We use Rails for webpages and projects, not for backend services. Actually if you click through our website, you won't notice it but you're clicking though, I think, seven or eight different Rails projects. We tie those all together with a front-end library that we wrote, which basically makes sure that you have a consistent experience over all these different Rails apps.

It's a gem, we call it Karmeleon. It's not a gem that we released. It's an internal gem. Basically what it does is it makes sure that we have a consistent layout across multiple Rails apps. Then we can share stuff like a menu bar or footer or that kind of stuff.

So if we start a new front end project it's always a Rails application. We pull in the Karmeleon gem with all our styling stuff and then basically the application is almost ready to be deployed. That would be an empty page, but you would still have top bar, footer, you have some custom components that you can immediately use. So it kind of bootstraps our entire project to be a front end project.

MaxCDN uses
Node.js

We decided to move the provisioning process to an API-driven process, and had to decide among a few implementation languages:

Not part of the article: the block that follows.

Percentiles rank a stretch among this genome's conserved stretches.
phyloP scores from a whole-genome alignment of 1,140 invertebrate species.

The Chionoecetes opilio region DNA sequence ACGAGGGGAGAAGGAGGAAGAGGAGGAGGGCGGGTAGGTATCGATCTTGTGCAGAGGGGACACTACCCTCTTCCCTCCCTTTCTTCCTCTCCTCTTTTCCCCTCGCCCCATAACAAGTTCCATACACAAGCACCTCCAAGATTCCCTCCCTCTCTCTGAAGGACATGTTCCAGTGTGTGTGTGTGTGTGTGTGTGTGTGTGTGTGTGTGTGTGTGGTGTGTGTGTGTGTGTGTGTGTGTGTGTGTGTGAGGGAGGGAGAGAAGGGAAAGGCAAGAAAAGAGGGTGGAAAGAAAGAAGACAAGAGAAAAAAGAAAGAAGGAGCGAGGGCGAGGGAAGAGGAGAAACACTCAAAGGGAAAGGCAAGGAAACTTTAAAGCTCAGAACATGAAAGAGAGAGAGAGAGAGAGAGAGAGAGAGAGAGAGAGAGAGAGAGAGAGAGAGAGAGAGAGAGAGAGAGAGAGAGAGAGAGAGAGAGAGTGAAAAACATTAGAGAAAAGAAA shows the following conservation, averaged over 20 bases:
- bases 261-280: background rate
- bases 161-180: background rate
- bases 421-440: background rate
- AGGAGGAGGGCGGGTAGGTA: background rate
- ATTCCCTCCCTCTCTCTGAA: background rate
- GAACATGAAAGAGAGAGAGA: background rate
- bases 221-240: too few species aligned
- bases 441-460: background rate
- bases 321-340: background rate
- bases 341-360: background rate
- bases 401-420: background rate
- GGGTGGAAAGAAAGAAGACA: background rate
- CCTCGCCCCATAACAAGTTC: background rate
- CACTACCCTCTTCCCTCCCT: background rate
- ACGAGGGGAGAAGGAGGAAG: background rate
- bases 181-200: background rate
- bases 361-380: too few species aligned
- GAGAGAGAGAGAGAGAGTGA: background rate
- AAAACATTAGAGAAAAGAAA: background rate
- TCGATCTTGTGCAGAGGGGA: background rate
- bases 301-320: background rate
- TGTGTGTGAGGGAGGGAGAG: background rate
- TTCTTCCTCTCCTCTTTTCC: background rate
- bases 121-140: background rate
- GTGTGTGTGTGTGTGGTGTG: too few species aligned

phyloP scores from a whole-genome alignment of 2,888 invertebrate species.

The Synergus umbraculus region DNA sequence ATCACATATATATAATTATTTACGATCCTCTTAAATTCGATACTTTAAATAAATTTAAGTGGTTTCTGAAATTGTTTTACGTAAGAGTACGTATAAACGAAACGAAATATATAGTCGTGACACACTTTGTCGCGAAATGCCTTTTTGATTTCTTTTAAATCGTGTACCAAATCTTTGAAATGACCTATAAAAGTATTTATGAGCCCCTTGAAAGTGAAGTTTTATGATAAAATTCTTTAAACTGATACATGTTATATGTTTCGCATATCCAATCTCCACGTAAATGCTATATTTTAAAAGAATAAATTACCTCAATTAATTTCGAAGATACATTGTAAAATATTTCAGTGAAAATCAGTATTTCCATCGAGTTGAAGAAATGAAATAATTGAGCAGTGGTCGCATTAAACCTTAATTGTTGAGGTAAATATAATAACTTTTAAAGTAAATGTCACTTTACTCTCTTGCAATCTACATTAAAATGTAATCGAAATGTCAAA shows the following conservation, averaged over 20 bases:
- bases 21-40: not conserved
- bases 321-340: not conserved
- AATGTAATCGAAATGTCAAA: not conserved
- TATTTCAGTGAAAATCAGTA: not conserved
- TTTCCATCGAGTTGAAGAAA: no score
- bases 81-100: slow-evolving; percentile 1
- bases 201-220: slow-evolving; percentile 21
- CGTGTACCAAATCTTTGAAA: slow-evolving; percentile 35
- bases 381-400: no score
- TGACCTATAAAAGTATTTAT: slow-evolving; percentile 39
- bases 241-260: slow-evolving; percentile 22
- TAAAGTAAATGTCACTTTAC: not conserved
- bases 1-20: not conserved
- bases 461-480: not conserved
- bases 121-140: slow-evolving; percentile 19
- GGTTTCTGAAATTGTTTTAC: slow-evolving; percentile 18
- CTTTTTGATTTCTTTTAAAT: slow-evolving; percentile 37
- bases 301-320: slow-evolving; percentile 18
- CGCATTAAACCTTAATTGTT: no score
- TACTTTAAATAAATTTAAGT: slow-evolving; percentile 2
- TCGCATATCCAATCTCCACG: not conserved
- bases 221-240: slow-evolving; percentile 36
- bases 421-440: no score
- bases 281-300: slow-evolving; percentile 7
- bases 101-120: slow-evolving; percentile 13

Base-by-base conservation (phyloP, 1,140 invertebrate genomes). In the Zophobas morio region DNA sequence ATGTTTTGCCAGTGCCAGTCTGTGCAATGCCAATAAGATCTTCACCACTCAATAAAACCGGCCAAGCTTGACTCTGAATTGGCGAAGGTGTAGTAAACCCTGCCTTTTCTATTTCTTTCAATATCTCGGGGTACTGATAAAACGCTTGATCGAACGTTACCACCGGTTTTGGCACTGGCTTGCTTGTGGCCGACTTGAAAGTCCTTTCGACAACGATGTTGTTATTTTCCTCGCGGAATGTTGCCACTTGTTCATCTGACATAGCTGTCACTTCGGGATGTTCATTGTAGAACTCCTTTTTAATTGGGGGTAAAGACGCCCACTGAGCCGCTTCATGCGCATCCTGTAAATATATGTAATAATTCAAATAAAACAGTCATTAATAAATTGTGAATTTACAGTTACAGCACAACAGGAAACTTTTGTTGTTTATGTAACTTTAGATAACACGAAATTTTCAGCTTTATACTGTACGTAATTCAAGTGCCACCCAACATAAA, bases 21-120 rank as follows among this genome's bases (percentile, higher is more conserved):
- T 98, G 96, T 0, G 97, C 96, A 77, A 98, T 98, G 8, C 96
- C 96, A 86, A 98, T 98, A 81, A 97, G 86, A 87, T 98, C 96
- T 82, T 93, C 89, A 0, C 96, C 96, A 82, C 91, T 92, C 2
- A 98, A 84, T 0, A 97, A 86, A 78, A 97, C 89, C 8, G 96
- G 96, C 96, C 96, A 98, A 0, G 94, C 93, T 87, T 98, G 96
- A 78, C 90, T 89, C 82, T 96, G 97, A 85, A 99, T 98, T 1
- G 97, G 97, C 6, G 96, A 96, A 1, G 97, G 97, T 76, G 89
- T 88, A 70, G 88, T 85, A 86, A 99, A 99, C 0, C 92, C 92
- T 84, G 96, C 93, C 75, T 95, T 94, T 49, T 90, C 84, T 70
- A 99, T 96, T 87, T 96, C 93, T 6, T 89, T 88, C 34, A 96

• Go, the server-side language from Google
  • NodeJS, an asynchronous framework in Javascript

We built prototypes in both languages, and decided on NodeJS:

  • NodeJS is asynchronous-by-default, which suited the problem domain. Provisioning is more like “start the job, let me know when you’re done” than a traditional C-style program that’s CPU-bound and needs low-level efficiency.
  • NodeJS acts as an HTTP-based service, so exposing the API was trivial

Getting into the headspace and internalizing the assumptions of a tool helps pick the right one. NodeJS assumes services will be non-blocking/event-driven and HTTP-accessible, which snapped into our scenario perfectly. The new NodeJS architecture resulted in a staggering 95% reduction in processing time: requests went from 7.5 seconds to under a second.

Trello uses
Node.js

The server side of Trello is built in Node.js. We knew we wanted instant propagation of updates, which meant that we needed to be able to hold a lot of open connections, so an event-driven, non-blocking server seemed like a good choice. Node also turned out to be an amazing prototyping tool for a single-page app. The prototype version of the Trello server was really just a library of functions that operated on arrays of Models in the memory of a single Node.js process, and the client simply invoked those functions through a very thin wrapper over a WebSocket. This was a very fast way for us to get started trying things out with Trello and making sure that the design was headed in the right direction. We used the prototype version to manage the development of Trello and other internal projects at Fog Creek.